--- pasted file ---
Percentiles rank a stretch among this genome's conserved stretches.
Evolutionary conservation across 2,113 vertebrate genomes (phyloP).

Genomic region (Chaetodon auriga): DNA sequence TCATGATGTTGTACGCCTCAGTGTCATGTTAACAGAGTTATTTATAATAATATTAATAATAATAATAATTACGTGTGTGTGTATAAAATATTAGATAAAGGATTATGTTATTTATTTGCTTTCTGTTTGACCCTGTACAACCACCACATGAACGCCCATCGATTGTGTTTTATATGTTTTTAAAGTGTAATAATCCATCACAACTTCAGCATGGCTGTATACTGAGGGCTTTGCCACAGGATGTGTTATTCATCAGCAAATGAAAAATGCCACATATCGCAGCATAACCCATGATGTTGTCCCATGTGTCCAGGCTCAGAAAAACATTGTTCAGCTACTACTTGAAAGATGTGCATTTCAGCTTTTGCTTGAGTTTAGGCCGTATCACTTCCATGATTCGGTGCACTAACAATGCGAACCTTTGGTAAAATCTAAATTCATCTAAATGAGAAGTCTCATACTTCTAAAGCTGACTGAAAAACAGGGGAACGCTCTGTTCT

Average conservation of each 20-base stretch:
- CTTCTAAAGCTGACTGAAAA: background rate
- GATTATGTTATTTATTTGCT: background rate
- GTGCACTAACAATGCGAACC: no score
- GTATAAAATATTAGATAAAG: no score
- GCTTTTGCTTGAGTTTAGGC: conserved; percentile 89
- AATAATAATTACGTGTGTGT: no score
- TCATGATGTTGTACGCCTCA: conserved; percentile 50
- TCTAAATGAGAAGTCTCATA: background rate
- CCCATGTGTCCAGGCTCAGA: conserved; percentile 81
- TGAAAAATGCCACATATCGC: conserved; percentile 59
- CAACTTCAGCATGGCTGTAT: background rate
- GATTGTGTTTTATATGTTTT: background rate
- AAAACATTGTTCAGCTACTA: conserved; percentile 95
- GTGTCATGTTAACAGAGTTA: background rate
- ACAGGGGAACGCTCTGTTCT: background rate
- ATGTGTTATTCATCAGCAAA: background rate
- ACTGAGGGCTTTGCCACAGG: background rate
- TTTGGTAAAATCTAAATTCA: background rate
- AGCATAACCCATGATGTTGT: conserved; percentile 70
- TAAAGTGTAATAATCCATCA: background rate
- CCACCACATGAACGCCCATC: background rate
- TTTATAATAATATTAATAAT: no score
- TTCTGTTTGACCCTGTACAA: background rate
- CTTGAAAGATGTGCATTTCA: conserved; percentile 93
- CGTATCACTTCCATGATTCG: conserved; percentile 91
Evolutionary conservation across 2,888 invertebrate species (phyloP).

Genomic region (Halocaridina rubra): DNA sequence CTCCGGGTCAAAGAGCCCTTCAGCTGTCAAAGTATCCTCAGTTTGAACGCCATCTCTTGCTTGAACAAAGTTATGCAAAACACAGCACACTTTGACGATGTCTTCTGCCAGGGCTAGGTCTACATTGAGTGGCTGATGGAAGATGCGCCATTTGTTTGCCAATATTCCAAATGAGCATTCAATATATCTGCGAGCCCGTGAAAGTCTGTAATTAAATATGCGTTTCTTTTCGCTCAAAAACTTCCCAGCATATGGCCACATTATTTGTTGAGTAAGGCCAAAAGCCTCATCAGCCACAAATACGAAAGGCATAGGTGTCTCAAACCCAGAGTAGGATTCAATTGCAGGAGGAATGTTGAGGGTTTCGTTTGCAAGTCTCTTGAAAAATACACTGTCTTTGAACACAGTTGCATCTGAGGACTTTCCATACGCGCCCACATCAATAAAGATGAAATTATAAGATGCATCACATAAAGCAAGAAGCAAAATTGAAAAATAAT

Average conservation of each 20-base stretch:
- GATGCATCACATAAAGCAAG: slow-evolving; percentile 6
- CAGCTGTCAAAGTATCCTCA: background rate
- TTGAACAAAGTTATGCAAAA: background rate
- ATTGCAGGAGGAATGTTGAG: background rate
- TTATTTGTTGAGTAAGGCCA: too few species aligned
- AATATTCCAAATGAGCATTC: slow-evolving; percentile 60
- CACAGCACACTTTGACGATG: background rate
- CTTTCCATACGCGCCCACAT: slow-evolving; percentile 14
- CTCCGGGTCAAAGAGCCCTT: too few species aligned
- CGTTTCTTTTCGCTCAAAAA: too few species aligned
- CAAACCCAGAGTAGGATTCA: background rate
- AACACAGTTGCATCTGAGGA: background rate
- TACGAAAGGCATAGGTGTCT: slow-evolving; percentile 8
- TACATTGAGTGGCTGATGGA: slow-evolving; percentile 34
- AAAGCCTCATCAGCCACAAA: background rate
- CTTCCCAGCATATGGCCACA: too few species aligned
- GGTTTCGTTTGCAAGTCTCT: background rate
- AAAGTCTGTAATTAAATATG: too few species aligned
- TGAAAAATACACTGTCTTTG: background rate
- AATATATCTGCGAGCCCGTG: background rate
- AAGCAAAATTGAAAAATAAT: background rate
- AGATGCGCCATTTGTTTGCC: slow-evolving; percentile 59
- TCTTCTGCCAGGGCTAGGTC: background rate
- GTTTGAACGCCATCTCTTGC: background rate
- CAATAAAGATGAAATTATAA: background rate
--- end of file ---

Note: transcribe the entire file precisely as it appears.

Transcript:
Percentiles rank a stretch among this genome's conserved stretches.
Evolutionary conservation across 2,113 vertebrate genomes (phyloP).

Genomic region (Chaetodon auriga): DNA sequence TCATGATGTTGTACGCCTCAGTGTCATGTTAACAGAGTTATTTATAATAATATTAATAATAATAATAATTACGTGTGTGTGTATAAAATATTAGATAAAGGATTATGTTATTTATTTGCTTTCTGTTTGACCCTGTACAACCACCACATGAACGCCCATCGATTGTGTTTTATATGTTTTTAAAGTGTAATAATCCATCACAACTTCAGCATGGCTGTATACTGAGGGCTTTGCCACAGGATGTGTTATTCATCAGCAAATGAAAAATGCCACATATCGCAGCATAACCCATGATGTTGTCCCATGTGTCCAGGCTCAGAAAAACATTGTTCAGCTACTACTTGAAAGATGTGCATTTCAGCTTTTGCTTGAGTTTAGGCCGTATCACTTCCATGATTCGGTGCACTAACAATGCGAACCTTTGGTAAAATCTAAATTCATCTAAATGAGAAGTCTCATACTTCTAAAGCTGACTGAAAAACAGGGGAACGCTCTGTTCT

Average conservation of each 20-base stretch:
- CTTCTAAAGCTGACTGAAAA: background rate
- GATTATGTTATTTATTTGCT: background rate
- GTGCACTAACAATGCGAACC: no score
- GTATAAAATATTAGATAAAG: no score
- GCTTTTGCTTGAGTTTAGGC: conserved; percentile 89
- AATAATAATTACGTGTGTGT: no score
- TCATGATGTTGTACGCCTCA: conserved; percentile 50
- TCTAAATGAGAAGTCTCATA: background rate
- CCCATGTGTCCAGGCTCAGA: conserved; percentile 81
- TGAAAAATGCCACATATCGC: conserved; percentile 59
- CAACTTCAGCATGGCTGTAT: background rate
- GATTGTGTTTTATATGTTTT: background rate
- AAAACATTGTTCAGCTACTA: conserved; percentile 95
- GTGTCATGTTAACAGAGTTA: background rate
- ACAGGGGAACGCTCTGTTCT: background rate
- ATGTGTTATTCATCAGCAAA: background rate
- ACTGAGGGCTTTGCCACAGG: background rate
- TTTGGTAAAATCTAAATTCA: background rate
- AGCATAACCCATGATGTTGT: conserved; percentile 70
- TAAAGTGTAATAATCCATCA: background rate
- CCACCACATGAACGCCCATC: background rate
- TTTATAATAATATTAATAAT: no score
- TTCTGTTTGACCCTGTACAA: background rate
- CTTGAAAGATGTGCATTTCA: conserved; percentile 93
- CGTATCACTTCCATGATTCG: conserved; percentile 91
Evolutionary conservation across 2,888 invertebrate species (phyloP).

Genomic region (Halocaridina rubra): DNA sequence CTCCGGGTCAAAGAGCCCTTCAGCTGTCAAAGTATCCTCAGTTTGAACGCCATCTCTTGCTTGAACAAAGTTATGCAAAACACAGCACACTTTGACGATGTCTTCTGCCAGGGCTAGGTCTACATTGAGTGGCTGATGGAAGATGCGCCATTTGTTTGCCAATATTCCAAATGAGCATTCAATATATCTGCGAGCCCGTGAAAGTCTGTAATTAAATATGCGTTTCTTTTCGCTCAAAAACTTCCCAGCATATGGCCACATTATTTGTTGAGTAAGGCCAAAAGCCTCATCAGCCACAAATACGAAAGGCATAGGTGTCTCAAACCCAGAGTAGGATTCAATTGCAGGAGGAATGTTGAGGGTTTCGTTTGCAAGTCTCTTGAAAAATACACTGTCTTTGAACACAGTTGCATCTGAGGACTTTCCATACGCGCCCACATCAATAAAGATGAAATTATAAGATGCATCACATAAAGCAAGAAGCAAAATTGAAAAATAAT

Average conservation of each 20-base stretch:
- GATGCATCACATAAAGCAAG: slow-evolving; percentile 6
- CAGCTGTCAAAGTATCCTCA: background rate
- TTGAACAAAGTTATGCAAAA: background rate
- ATTGCAGGAGGAATGTTGAG: background rate
- TTATTTGTTGAGTAAGGCCA: too few species aligned
- AATATTCCAAATGAGCATTC: slow-evolving; percentile 60
- CACAGCACACTTTGACGATG: background rate
- CTTTCCATACGCGCCCACAT: slow-evolving; percentile 14
- CTCCGGGTCAAAGAGCCCTT: too few species aligned
- CGTTTCTTTTCGCTCAAAAA: too few species aligned
- CAAACCCAGAGTAGGATTCA: background rate
- AACACAGTTGCATCTGAGGA: background rate
- TACGAAAGGCATAGGTGTCT: slow-evolving; percentile 8
- TACATTGAGTGGCTGATGGA: slow-evolving; percentile 34
- AAAGCCTCATCAGCCACAAA: background rate
- CTTCCCAGCATATGGCCACA: too few species aligned
- GGTTTCGTTTGCAAGTCTCT: background rate
- AAAGTCTGTAATTAAATATG: too few species aligned
- TGAAAAATACACTGTCTTTG: background rate
- AATATATCTGCGAGCCCGTG: background rate
- AAGCAAAATTGAAAAATAAT: background rate
- AGATGCGCCATTTGTTTGCC: slow-evolving; percentile 59
- TCTTCTGCCAGGGCTAGGTC: background rate
- GTTTGAACGCCATCTCTTGC: background rate
- CAATAAAGATGAAATTATAA: background rate